They're a team whose veteran closer, Major League Baseball's active saves leader, was left staring at four runs on his ledger in an outing that consisted of two walks and two ground-ball singles. The last time Anibal Sanchez started, Joe Nathan's ninth inning rendered his gem meaningless because of a three-run, walk-off homer.
His latest ninth inning behind Sanchez left his pitching coach, Jeff Jones, with little to do but laugh.
"Sometimes, that's all you can do, is laugh," Nathan said.
They're a team whose shortstop earned a regular role due to his defensive consistency, and he was left staring with uncertainty at a ground ball past his glove and through the middle that brought in Toronto's go-ahead run. It was the grounder Nathan was trying to get from slugger Jose Bautista -- and maybe, with a little luck, the double-play grounder that could get him out of a jam.
"Got through," Andrew Romine said. "It shouldn't have gotten through and it got through."
Nathan, coming off his much-scrutinized quotes from last week, wasn't about to say that.
"Did I make a pitch? Absolutely," Nathan said. "Did I get the result I wanted to, a ground ball? Absolutely. But unfortunately, it was put into position where, right into a spot where both fielders were kind of going after it, and I think it got into a spot where it was confusing which one would get it."
They're a team whose one consistently effective starter over the last couple weeks, Sanchez, has 15 1/3 innings of one-run, five-hit ball over his last two starts and no wins to show for it. Moreover, the Tigers lost both games.
"It's not personal," Sanchez said. "I think it's more for the team. If I pitch good or if I pitch bad, the result is for the team. We lost. That's the big thing. I go out and I try to do my best, I try to face the hitters, go deep, help the team gain some wins. But the result was not like that today."
And yet, for all that, despite three consecutive losses and 11 defeats in their last 15 games, the Tigers are still a first-place team, comfortably so.
"I've seen a lot of stuff, put up with a lot of things, and have dealt with a lot of stuff," Nathan said, "and I know that the important thing is, right now, the most important thing in my mind, and why I came to this baseball club is to be in first place.
"I can care less if I go out there with an 18 ERA, as long as at the end of the day, we go to the playoffs and we got a chance to go to the World Series. That's why I came here. If I have an 18 and we go to the World Series, I'm a happy camper."
With 16 earned runs over 21 innings this season, Nathan's ERA is at 6.86. The way the past couple weeks have gone, Nathan is not happy. The scattered boos from the crowd on his way off the mound suggested the feeling from fans was mutual.
"I don't give a [care] about that," Nathan said. "They can boo me all they want. I am my biggest critic. No one will put myself down more than I do. So as much as they feel like they're being tough on me, I'm way tougher on myself."
His manager, meanwhile, was noncommittal whether Nathan would pitch in a save situation if it came up Wednesday.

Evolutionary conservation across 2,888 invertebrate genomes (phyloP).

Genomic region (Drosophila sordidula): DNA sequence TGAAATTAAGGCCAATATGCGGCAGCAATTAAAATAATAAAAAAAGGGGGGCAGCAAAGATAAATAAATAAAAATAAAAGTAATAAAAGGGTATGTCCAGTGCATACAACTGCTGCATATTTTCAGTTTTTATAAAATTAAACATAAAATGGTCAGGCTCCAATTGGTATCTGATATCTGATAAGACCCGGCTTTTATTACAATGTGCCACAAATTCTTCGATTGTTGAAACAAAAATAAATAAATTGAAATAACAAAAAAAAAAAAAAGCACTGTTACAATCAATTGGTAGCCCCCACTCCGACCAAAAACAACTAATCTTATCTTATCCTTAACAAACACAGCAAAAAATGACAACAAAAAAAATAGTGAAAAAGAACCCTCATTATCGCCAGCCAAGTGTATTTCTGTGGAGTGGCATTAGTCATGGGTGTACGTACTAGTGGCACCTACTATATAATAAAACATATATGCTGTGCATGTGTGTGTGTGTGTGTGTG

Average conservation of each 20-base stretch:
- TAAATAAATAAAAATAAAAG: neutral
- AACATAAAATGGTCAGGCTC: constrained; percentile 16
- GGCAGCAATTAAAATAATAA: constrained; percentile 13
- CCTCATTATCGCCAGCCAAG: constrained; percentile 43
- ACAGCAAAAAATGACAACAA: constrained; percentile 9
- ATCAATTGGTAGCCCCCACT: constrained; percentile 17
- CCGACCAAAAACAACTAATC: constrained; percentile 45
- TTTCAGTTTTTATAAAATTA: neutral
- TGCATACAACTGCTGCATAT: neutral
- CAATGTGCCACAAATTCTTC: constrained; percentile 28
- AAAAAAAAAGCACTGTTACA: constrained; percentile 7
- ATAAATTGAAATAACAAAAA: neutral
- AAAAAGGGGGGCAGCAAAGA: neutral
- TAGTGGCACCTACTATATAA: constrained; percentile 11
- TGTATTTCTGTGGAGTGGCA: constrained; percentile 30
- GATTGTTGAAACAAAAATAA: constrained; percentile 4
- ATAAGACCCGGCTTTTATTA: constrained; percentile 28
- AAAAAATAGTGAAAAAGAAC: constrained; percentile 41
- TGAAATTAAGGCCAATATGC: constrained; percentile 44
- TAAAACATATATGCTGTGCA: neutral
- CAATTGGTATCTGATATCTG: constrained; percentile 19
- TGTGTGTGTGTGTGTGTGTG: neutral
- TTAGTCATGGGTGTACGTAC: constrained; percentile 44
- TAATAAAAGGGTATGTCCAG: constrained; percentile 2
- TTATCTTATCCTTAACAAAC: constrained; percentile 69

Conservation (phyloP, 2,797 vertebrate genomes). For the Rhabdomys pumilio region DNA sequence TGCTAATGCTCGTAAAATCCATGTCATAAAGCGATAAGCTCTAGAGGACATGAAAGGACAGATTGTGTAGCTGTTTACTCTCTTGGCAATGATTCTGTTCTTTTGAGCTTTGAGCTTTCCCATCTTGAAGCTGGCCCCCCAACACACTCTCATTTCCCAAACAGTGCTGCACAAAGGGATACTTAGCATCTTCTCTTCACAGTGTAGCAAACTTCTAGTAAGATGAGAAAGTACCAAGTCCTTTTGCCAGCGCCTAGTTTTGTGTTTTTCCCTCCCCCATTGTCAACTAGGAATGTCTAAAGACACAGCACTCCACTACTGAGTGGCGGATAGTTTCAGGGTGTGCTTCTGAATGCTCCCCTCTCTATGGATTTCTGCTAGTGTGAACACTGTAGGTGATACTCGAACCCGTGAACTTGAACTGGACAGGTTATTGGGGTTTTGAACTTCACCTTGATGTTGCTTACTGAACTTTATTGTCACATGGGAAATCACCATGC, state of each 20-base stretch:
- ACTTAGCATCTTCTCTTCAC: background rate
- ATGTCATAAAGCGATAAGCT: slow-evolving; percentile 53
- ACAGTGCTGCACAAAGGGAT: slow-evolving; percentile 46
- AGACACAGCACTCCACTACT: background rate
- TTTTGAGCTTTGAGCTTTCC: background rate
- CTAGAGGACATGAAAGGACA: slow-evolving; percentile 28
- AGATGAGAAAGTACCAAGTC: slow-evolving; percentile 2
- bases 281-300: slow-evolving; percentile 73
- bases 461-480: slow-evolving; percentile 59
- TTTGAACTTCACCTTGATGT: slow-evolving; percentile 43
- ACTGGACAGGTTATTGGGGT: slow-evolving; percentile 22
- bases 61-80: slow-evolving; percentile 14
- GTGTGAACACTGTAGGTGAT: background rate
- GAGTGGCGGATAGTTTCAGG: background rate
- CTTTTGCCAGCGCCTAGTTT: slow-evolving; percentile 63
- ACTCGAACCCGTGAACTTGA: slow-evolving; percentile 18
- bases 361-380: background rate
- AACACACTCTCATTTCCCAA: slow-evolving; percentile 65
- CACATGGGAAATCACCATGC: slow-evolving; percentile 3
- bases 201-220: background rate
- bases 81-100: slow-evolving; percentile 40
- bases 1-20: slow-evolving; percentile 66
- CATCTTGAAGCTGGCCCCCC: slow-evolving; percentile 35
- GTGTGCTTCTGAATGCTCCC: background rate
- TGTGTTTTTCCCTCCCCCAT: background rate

"I certainly wouldn't answer that right now," Brad Ausmus said. "I would talk to Joe before I made that public knowledge."
Doubles from Juan Francisco in the third inning and Edwin Encarnacion in the fourth were all the Blue Jays mustered against Sanchez, and neither advanced any further. Sanchez retired the last 10 batters he faced.
Not only did Sanchez get through the most formidable lineup in the American League these days with his homerless streak intact -- now at 50 1/3 innings this season, best in the Majors -- he didn't allow a ball out of the infield after Adam Lind's lineout to right field ended the fourth.
"I watched a lot of video of that team," Sanchez said. "Every mistake from the other pitcher, they're really aggressive with their swings, and I need my control during the whole game -- make good pitches, think a lot between pitches, and do my adjustments in every at-bat with them."
On the other side, however, Drew Hutchison was matching Sanchez with seven innings of three-hit ball. Two singles from Victor Martinez in his first two times up and a Don Kelly second-inning single comprised all of Detroit's damage against Toronto's young right-hander.
"I threw a few more sinkers tonight than I did previously," Hutchison said, "but I had a good slider tonight. Just executed good pitches and I was able to get into a good rhythm and take off from there."
The Tigers put runners on first and second with one out in the second. Hutchison retired Austin Jackson on a lineout to center, then Alex Avila on a groundout to first. By the time the Tigers put another runner into scoring position, they were down five runs in the ninth.
Nathan's demise began with an 0-2 count that turned into a leadoff walk to speedy Anthony Gose, with a couple close pitches in between. Jose Reyes' ground ball through the left side put runners at the corners with nobody out for the heart of the Toronto lineup.
"Tough spot," Nathan said. "But get the popup on [Melky] Cabrera. It's a big out. If I get Cabrera, I got a chance. I got a chance to get out of it."
He got that on the first pitch. Then he got a ground ball from Bautista.
In most circumstances, like the Martinez homer, it works out. But the only circumstances going well for the Tigers lately are the standings.